May have some in vitro and in vivo activity against CMV, but not indicated treatment since more active drugs now available.
Second-tier choice; probably effective, though renal toxicity and lack of data regarding CSF penetration preclude routine consideration.
Alternative choice for induction, though significant renal dysfunction will preclude use. Intermittent shortages may complicate use.
Favored agent for induction therapy, although patients with severe hematological problems despite transfusions/G-CSF etc. may do better with foscarnet.
Would not use for induction therapy due to multiple treatment failures in non-retinitis CMV infection. Not studied for CNS disease, but probably effective as oral maintenance therapy given drug bioavailability means acceptable ganciclovir levels.
Comment: CMV section last updated in 2015. The guideline gives moderately weighted recommendations for combination therapy at outset, but also acknowledges significant toxicities with this approach and limited evidence. An update said to be in progress (2019).
Comment: Authors use guideline-recommended treatment; however, emphasize the selection of ART drugs which higher CSF penetration given that distinguishing between HIV-induced encephalopathy and CMV encephalitis may be difficult.
Comment: A study from Ghana found that among HIV-seronegative blood donors, the seroprevalence of CMV was 77.6% and among HIV/AIDS patients was 59.2%. CMV (along with HHV-8 and EBV) are endemic in this region.
Comment: Interesting report from Cuba where ART was only used starting in 2001. Central lab analyzing CSF from HIV+ pts found CMV (44%), EBV (28%), and dual herpesvirus infections (16%) infections as the most common important agents identified. The use of ART, not surprisingly, correlated with lessened mortality.
Comment: Uses Cinque 1998 and Anduze-Faris 2000 to primarily guide recommendations.
Comment: The author suggests reserving foscarnet only for ganciclovir-resistant cases due to nephrotoxicity concerns or ganciclovir intolerance.
Comment: Study documents prevalence of HIV -associated dementia and polyneuropathy as significantly lower in 1997-8 (p=0.02), with the incidence of Toxoplasma encephalitis, decreased from 5.7% in 1995-6 to 2.2% in 1997-8 (p=0.015). However, because of small numbers, authors could reach no such similar conclusions regarding CMV CNS infection.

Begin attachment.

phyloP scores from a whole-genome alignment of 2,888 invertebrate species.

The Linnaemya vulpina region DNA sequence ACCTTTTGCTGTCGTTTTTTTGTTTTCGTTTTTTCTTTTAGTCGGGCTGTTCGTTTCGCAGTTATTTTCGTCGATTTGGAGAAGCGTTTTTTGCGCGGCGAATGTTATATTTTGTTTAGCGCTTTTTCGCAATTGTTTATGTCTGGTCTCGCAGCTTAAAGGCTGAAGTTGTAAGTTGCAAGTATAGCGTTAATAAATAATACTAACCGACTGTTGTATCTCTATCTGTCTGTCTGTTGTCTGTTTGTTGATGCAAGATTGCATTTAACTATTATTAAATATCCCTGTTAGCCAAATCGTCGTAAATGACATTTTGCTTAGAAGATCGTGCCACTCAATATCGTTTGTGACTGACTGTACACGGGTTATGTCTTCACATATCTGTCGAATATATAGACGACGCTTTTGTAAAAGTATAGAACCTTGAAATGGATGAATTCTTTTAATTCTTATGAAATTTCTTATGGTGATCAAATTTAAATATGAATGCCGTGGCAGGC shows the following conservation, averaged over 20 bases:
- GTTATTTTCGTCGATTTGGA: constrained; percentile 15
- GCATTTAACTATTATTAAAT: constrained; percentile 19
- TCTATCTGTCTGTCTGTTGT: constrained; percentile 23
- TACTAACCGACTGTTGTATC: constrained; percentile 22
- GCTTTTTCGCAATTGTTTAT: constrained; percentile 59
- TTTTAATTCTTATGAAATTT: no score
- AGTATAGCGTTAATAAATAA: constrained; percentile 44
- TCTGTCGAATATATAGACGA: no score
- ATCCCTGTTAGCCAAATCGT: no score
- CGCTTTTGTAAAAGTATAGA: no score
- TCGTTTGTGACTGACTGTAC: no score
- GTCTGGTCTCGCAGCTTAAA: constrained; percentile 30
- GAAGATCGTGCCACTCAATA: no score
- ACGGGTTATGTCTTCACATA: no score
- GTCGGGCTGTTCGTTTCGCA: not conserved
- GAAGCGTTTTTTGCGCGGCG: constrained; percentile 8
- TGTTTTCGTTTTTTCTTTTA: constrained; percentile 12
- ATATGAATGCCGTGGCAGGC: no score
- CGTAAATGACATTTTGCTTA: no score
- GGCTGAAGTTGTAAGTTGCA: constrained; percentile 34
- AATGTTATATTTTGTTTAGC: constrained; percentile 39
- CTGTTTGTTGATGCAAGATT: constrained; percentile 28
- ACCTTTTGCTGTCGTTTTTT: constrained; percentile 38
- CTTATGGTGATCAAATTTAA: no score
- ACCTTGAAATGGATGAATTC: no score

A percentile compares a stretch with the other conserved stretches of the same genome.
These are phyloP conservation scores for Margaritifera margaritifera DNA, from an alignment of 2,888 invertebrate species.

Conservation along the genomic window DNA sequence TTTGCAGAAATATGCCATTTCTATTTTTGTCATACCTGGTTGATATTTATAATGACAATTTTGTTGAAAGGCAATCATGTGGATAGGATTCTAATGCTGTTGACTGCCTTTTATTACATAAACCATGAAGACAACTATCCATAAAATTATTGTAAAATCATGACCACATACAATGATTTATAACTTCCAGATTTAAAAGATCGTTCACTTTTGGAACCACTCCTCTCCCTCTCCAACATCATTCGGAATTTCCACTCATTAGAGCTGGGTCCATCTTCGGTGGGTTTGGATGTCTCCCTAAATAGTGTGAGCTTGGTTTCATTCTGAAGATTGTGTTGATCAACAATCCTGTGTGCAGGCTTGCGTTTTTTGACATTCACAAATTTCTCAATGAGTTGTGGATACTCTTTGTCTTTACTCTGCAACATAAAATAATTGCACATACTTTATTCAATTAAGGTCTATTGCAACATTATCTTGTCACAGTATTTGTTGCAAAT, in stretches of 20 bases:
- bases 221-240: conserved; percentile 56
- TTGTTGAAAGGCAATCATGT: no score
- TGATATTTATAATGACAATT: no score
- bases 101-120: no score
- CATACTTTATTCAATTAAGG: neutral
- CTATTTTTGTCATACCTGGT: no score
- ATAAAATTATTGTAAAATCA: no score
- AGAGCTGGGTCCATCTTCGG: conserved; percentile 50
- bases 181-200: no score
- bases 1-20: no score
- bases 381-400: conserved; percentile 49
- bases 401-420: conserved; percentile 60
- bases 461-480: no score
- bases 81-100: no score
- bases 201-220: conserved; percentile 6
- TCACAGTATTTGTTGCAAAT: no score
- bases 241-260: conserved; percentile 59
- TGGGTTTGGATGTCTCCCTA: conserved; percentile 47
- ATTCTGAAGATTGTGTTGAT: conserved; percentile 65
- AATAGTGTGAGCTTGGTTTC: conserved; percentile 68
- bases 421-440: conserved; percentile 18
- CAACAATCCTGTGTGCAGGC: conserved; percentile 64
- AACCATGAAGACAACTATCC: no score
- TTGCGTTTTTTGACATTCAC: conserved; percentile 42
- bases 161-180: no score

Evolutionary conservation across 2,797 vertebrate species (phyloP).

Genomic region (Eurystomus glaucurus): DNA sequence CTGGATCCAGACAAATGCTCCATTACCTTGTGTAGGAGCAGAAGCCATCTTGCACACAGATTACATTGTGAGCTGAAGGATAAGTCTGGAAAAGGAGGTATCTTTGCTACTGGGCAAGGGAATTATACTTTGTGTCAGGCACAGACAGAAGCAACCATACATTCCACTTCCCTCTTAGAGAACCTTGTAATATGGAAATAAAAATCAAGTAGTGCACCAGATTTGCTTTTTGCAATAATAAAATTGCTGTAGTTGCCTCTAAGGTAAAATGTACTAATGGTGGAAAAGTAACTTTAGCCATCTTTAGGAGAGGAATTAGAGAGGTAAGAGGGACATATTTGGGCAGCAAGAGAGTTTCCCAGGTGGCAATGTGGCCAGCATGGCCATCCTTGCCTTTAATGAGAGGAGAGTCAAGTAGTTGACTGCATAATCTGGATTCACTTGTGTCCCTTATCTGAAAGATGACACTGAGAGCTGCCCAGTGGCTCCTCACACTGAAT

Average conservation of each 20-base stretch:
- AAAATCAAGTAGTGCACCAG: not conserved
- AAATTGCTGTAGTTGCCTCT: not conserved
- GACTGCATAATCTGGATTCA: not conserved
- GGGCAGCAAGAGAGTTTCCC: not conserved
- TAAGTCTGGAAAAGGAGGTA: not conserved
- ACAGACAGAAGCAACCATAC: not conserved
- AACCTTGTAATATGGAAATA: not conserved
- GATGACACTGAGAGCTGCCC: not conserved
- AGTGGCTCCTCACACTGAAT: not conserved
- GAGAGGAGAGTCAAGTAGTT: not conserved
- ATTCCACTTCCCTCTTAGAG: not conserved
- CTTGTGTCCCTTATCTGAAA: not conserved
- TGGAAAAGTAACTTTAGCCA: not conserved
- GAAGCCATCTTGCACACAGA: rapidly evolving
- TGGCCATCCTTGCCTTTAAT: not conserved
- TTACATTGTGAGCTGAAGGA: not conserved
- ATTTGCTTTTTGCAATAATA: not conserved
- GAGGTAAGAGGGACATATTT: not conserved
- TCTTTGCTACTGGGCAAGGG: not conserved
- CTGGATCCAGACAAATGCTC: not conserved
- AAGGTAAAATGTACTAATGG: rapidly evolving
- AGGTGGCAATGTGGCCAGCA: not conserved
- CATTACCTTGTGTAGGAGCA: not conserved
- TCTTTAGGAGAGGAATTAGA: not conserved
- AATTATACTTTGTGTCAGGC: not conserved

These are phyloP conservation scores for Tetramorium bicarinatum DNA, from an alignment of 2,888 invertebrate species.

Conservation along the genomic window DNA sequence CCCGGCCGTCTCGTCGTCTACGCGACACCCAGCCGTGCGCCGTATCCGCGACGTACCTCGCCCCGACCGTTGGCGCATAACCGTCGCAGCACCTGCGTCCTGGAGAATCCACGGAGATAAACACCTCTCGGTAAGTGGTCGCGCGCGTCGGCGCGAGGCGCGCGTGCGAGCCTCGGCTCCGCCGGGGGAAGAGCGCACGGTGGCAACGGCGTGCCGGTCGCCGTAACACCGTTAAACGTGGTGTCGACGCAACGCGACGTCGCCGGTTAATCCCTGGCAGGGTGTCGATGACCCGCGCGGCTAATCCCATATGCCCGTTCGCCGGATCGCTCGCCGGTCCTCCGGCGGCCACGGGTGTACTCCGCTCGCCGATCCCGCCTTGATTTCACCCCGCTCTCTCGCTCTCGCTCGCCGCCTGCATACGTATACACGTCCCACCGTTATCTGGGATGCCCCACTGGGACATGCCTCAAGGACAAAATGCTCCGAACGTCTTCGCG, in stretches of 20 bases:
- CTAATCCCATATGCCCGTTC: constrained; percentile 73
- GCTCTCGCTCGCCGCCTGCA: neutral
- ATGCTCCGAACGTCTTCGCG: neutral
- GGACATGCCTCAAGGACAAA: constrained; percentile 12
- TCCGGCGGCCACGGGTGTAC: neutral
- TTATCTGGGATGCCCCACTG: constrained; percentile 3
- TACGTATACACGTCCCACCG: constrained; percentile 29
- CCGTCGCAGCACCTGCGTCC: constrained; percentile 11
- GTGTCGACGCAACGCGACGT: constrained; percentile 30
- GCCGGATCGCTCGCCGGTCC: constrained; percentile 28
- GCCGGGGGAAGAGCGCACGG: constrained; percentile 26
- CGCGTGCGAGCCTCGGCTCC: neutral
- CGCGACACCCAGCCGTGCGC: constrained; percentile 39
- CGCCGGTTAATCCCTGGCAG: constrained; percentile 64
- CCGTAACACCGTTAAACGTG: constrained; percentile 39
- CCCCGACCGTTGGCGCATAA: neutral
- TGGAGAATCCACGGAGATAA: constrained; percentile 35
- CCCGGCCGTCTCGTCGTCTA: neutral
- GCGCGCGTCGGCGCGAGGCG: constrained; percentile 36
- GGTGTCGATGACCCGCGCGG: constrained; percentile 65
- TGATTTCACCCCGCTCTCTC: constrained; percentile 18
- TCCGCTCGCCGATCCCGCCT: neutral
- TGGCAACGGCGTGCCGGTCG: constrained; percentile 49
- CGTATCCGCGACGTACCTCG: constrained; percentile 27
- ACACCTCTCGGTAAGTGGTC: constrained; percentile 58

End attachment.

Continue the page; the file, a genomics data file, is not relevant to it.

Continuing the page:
Comment: Pre-HAART open-label European study examining combination therapy with ganciclovir and foscarnet in 31 pts. with acute CMV encephalitis (CMVe) (n = 17) or CMV myelitis (CMVm) (n = 14). Induction therapy = "foscarnet" 90 mg/kg + ganciclovir 5 mg/kg twice-daily followed by maintenance dosing. Improvement or stabilization achieved in 74% (23/31 pts). Among 23 pts. on maintenance, CMV progressed in 10 (first relapse of 126 days; range 64-264 days). Median survival time 3 mos.
Comment: The document serves as the basis for suggested therapies mainly from the pre-ART era. Though little data other than case series exist for neurological CMV disease, extrapolation from CMV retinitis and GI studies not unreasonable given excellent penetration of both ganciclovir (24-67% of serum level) and foscarnet (13-68%) into the CSF.
Comment: Authors review data from literature and trials demonstrating that virus isolation or antigen detection in CSF not useful for HIV-related CMV encephalitis. Utility of CMV CSF-PCR appears to be the gold standard short of brain Bx: sensitivities 62-100% with 89-100% specificity.
Comment: Autopsy series with proven CNS CMV found 12/13 had positive CSF CMV PCR while none of the control patients positive. Higher log CSF PCR correlated with findings of more severe disease, suggesting that quantitative studies could be useful correlates of infection extant.
Comment: In this series, typical presentation is the subacute onset of leg weakness, numbness progressing to paraparesis or paraplegia. Bladder dysfunction is common. Authors note that improvement within 2-3 wks is typical for radiculopathy, but may take mos.
Comment: An older study examining literature, including autopsy series suggesting that silent CMV infection of the brain very common in those who die of HIV (~33%) but only a few have clinically suspected neurological disease antemortem (2%).
Comment: A review of 13 pts Dx’d between 2004-2008 found that only 4 (31%) were on ART but 8 patients (62%) had CMV neurological disease as presenting OI. In this group, most presented with diffuse encephalitis (7, 62%), then polyradiculopathy (7), rhomboencephalitis (1), and ventriculo-encephalitis, although some presentations included multiple presentations types. The mean CD4 count was 13.and overall mortality was 38%. A variety of treatment regimens used, but no conclusions could be reached regarding their use. Similar to the pre-ART era, 30% of pts present with concomitant CMV retinitis. Authors recommend routine opthamological exams in all patients with CMV neurological disease. No pts experienced IRIS.
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